The upshot of his experiments is a tonally inconsistent show that veers from its more-compelling plots for moments of genuine weirdness only slightly helped by the stellar lighting and sound design from Scott Bolman and the Broken Chord Collective, respectively. Hector's scenes with his generous benefactor (Rafael Jordan), an African American with a wife who bristles at being labeled a homosexual, are tense and powerful but end too quickly, in favor of more scenes featuring the haunted Theresa. We know she's haunted because Sebastian darts her eyes nervously and taps her fingers incessantly in a shrill performance that director Pat Diamond has done nothing to alleviate.
Diamond also allows his actors to yell too often, letting their echoes threaten to drown out their dialogue in the small space. Lucas is especially guilty, braying his lines at an uncomfortable volume. And that raft is never fully integrated into the plot, serving as a heavy-handed metaphor that Diamond and Pamatmat never manage to turn into an organic part of the story.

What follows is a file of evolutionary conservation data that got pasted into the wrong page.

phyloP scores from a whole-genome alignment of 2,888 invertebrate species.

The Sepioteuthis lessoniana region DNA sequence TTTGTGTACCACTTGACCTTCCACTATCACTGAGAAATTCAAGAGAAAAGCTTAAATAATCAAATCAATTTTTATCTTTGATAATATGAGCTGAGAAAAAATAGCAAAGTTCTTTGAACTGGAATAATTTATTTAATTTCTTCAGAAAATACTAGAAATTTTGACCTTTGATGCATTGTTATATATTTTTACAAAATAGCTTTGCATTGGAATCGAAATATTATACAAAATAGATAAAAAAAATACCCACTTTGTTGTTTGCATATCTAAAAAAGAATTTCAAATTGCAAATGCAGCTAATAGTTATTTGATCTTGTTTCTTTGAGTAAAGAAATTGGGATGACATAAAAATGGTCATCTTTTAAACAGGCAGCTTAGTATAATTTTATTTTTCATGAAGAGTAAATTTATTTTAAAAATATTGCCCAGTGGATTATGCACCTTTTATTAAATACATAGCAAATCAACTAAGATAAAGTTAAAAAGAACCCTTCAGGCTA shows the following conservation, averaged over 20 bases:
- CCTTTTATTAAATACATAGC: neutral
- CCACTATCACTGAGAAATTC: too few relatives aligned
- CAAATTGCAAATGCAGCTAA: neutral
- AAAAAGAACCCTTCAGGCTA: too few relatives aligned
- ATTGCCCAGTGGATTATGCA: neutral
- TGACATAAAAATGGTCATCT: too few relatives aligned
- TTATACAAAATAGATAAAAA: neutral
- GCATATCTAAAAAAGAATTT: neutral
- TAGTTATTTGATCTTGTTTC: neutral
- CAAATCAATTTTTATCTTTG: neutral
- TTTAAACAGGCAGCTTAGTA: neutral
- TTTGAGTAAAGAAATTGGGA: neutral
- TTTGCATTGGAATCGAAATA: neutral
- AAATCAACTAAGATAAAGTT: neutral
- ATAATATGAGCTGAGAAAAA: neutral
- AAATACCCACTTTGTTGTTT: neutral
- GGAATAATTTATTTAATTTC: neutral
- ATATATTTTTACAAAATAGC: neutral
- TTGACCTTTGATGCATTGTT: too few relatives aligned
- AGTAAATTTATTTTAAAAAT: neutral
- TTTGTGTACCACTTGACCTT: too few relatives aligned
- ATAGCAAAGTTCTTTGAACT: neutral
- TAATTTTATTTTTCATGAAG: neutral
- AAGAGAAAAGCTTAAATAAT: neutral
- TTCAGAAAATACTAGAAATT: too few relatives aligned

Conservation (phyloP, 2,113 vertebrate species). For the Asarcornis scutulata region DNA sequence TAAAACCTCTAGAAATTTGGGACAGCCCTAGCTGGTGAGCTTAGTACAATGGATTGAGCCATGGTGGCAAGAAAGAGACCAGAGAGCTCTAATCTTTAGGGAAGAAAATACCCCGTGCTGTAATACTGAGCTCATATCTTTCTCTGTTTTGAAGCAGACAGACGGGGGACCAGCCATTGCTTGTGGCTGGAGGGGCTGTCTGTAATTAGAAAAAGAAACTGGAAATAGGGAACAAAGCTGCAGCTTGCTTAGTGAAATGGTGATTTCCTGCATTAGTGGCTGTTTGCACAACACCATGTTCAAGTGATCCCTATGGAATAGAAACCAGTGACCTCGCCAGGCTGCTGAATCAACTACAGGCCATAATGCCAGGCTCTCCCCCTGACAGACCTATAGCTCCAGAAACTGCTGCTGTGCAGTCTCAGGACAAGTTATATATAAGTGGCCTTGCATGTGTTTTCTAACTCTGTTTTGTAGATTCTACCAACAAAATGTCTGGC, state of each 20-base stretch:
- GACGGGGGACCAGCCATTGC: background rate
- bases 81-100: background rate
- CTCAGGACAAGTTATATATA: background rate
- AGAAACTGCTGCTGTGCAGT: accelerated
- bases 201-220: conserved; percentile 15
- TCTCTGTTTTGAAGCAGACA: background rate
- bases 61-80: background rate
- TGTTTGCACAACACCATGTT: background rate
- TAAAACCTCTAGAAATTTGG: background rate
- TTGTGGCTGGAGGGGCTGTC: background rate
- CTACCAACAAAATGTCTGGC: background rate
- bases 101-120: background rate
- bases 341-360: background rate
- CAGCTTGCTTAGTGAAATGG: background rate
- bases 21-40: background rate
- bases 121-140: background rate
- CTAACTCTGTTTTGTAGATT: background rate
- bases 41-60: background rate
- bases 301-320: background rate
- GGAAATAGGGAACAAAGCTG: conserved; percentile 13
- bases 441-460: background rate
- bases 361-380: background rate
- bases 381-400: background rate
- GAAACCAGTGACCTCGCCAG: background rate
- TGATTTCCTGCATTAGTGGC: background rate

Luckily, whenever "Thunder Above, Deeps Below" gets too bogged down, Schneider's inspired comic turn keeps things entertaining. Cracking jokes with one hand on his hip like a demented Eve Arden, he also scores heavily with a painful, breathtaking musical number Gil delivers in the second act while dressed like a Filipino Louise Brooks. Schneider gives a shockingly naked performance, accentuating every bad note and exaggerated lyric delivery from the oblivious Gil with a wink or a deluded grin. Gil may not have the talent he thinks he has, but Schneider has it in spades.
Presented by Second Generation at the TBG Theatre, 312 W. 36th St., 3rd floor, NYC. Sept. 13–26. Wed.–Sat., 8 p.m.; Sat. and Sun., 3 p.m. (212) 868-4444 or www.smarttix.com.